Hap's Corner January 2016

Published 01/02/2016



When I was a working man I earned my daily bread, and my ammunition money, as a high school science teacher. One thing that seemed to be a reoccurring theme, when teaching general science to ninth graders, was that there was always a great confusion in their young minds as they transitioned from qualitative science to quantitative science. Such confusion often led them to believe that astronomy and astrology was one and the same thing. By extension this also covered chemistry and alchemy.

Certainly the two occult pseudo-sciences of astrology and alchemy presaged astronomy and chemistry. As a protoscience each laid down some basic terminology and methodology which gave a start to the rational modern day sciences to which they are related.

Astrology, in Western cultures, believes that a relationship exists between astronomical phenomena and human behavior while claiming to be able to predict future events based on the positions of celestial bodies. As early as the late 1500s, or early 1600s, this relationship was questioned by none other than William Shakespeare who wrote in The Tragedy of Julius Cesar that, "The fault, dear Brutus, lies not in our stars, but in ourselves..."

Alchemy was primarily devoted the creation of lapis philosophorum, the elusive philosopher's stone, a material that was capable of transmuting base metals to the noble metals, silver and gold. Alchemy, more so than astrology to astronomy, contributed to the study of chemistry. Alchemists can take credit for some actual chemical achievements and techniques. Alchemists' made intricate and detailed notes and diagrams, and developed other techniques important to modern laboratory study.    

The popular image of an alchemist conjures up a bent and wizened old man, perhaps bearded, perhaps not, wearing a long dark robe. His tangled and unkempt gray hair is partially contained by a conical hat while his face is illuminated by a flame which also serves to heat a bubbling retort. Charts with strange symbols cover the stone walls of his dark dungeon like laboratory. A shelf is filled with corked bottles while the table is littered with books and scrolls. A quill pen protruding from an ink well and a mortar and pestle complete the scene.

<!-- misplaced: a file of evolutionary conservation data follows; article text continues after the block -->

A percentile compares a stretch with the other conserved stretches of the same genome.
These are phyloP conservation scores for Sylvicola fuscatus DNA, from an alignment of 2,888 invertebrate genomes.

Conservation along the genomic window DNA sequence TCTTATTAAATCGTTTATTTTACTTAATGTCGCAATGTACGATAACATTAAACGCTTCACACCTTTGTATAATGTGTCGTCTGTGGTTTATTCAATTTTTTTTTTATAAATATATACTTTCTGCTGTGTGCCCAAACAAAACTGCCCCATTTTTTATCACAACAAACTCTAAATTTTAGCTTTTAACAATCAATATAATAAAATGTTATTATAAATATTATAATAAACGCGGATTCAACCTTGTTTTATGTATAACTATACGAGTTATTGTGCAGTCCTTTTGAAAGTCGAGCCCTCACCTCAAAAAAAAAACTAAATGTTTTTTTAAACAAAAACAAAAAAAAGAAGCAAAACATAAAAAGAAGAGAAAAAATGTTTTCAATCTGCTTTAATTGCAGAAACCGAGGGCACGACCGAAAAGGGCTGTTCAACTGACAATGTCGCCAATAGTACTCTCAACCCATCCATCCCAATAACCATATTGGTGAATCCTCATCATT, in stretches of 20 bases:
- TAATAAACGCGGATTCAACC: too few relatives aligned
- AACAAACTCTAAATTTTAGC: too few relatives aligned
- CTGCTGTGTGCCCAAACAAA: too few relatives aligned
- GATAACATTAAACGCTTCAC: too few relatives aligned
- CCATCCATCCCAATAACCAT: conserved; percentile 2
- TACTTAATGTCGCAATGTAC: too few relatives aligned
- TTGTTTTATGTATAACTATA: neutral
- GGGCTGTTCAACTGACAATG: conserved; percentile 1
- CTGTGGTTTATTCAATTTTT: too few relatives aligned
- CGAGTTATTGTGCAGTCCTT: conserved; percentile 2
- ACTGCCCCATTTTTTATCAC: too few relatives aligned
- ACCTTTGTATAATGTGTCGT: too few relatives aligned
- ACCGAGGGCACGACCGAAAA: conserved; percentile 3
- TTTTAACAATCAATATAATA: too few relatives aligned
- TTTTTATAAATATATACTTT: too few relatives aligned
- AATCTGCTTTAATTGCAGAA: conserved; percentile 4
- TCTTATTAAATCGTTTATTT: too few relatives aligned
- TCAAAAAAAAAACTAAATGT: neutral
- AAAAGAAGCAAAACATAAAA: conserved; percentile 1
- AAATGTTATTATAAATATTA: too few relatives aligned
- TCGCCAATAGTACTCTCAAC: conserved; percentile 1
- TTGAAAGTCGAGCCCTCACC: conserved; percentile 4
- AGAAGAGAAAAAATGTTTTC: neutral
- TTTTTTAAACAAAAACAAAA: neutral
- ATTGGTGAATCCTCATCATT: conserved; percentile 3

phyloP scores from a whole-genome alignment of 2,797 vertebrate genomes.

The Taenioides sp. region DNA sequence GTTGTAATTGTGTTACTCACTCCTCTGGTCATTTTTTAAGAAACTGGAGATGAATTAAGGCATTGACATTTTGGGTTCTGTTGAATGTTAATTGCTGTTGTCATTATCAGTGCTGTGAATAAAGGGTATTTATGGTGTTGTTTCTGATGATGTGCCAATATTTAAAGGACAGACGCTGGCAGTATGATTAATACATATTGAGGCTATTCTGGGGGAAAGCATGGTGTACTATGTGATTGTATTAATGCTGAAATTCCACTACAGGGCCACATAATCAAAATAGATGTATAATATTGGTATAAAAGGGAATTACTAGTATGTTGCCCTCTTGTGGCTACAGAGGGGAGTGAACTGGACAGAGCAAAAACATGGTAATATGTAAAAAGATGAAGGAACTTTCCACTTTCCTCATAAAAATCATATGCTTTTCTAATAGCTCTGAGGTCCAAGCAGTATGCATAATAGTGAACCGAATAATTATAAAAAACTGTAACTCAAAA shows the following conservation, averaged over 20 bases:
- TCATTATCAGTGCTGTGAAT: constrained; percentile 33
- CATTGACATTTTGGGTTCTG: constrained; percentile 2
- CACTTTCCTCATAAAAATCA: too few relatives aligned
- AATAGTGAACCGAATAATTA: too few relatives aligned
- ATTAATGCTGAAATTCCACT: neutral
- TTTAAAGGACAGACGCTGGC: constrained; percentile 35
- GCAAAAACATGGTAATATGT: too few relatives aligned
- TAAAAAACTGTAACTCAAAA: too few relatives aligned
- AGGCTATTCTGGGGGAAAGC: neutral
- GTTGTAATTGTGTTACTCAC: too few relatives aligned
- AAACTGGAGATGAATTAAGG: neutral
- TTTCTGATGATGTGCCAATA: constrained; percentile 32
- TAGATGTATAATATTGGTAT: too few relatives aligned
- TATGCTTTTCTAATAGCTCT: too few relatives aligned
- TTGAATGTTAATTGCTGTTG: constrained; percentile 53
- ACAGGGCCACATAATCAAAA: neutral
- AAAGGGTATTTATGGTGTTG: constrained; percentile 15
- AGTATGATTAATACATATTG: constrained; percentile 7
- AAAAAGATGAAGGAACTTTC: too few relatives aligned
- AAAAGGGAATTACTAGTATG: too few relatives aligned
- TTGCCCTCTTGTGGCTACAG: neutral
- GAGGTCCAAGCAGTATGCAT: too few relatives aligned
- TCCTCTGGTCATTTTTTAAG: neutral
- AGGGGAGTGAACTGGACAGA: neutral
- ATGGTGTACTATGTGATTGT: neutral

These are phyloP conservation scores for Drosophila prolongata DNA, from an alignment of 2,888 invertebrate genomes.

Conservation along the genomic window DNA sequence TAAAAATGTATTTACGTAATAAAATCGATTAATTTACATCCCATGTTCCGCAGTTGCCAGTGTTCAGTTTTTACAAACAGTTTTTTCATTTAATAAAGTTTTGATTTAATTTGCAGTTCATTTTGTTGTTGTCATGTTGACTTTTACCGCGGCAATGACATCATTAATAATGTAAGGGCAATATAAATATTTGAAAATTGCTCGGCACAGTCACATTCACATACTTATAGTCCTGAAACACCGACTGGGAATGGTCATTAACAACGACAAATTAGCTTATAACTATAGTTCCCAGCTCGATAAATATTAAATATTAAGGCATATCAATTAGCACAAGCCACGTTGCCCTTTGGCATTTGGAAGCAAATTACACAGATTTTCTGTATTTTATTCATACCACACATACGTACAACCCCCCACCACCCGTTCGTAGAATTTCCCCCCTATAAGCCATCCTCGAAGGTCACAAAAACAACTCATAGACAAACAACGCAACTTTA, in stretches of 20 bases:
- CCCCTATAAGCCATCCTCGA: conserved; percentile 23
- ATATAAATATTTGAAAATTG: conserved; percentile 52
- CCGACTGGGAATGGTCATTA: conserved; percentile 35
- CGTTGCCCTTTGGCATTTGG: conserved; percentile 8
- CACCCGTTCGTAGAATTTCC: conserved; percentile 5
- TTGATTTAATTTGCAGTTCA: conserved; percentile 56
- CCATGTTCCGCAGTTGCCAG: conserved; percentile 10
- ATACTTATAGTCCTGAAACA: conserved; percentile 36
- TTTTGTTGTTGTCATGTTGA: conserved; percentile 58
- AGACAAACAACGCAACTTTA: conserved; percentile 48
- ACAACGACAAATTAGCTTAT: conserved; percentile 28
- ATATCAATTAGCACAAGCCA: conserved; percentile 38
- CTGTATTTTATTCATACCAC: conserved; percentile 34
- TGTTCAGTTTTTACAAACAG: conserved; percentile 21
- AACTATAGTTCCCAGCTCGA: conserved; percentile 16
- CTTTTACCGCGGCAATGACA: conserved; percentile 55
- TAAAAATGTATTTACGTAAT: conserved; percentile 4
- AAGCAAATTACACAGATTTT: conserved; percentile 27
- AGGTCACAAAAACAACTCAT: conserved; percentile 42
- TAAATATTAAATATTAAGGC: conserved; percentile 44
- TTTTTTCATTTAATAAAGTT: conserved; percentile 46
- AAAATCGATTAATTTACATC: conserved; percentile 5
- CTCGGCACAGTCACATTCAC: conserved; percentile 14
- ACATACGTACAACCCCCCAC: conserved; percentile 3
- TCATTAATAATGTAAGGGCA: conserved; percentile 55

Alchemists, real or imagined, dot the pages of science history and literature like the freckles on Howdy Doody’s face. Perhaps the most famous literary alchemist for those of my age is Claude Frollo. For my kids it is Albus Dumbledore the headmaster of Hogwarts School of Witchcraft in the Harry Potter canon, the first of which is titled Harry Potter and the Philosopher’s Stone.

Frollo, on the other hand, was the Archdeacon of Notre Dame cathedral, in Victor Hugo’s classic epic novel The Hunchback of Notre Dame. The compassionate Frollo adopted a deformed foundling left on the cathedrals’ steps and raises him like a son. He names him Quasimodo because he was found on the first Sunday after Easter; “Low Sunday,” where the first words of the Mass is "Quasi modo geniti infants…” which roughly translates from the Latin as, “As newborn babies….”

More to the point it is widely accepted that English philosopher and Franciscan friar Roger Bacon was one of the first scholars to use experimental methods in alchemy and his early experiments with gunpowder is considered the first European to describe a mixture containing the essential ingredients of gunpowder. He wrote that, “of saltpetre take six parts, live of young willow (charcoal), and five of sulphur, and so you will make thunder and lightning.”

In virtually every part of Western society the arcane art of alchemy has all but disappeared. Yet it is still kept alive by a small band of acolytes of Bacon who slave away in modern environs which could easily be confused with a medieval alchemist’s tower loft or stone walled dungeon.

Surrounded by wall mounted charts of mathematical tables and pictures, a notebook and reference book illuminated by a light at one’s elbow today’s alchemist slaves away. With obscure tools he affixing lead pellets to brass tubes filled with, as the earlier aforementioned Shakespeare called it, “villainous saltpeter…for these vile guns…”

Yes, the modern day alchemist is a rifle shooter. He might be a high power devotee who carefully prepares, weighs, and measures his brass, components, and finished product. He might be a dedicated smallbore shooter who will spend days culling through countless lots of ammunition looking for the elusive “knot lot.”

The rifleman will then take his lapis philosophorum and try to turn the base metal into gold. However, unlike his predecessor who never saw a flake of precious metal evolve from his mechanizations, the rifleman sometimes find success.

After the long hours of toiling over a reloading press or a machine rest to create or determine the best lead bullets the skilled marksman will take them to the range and test his base metal and skill against a lot of like minded individuals. In the end, one of them will best the rest and find that the lead bullets fired down range have been transformed into a small golden token representing the victory.

We live in a rational modern world but in a very real sense the alchemy of old is alive and well on rifle ranges where skilled alchemist/marksman do, indeed, turn lead into gold.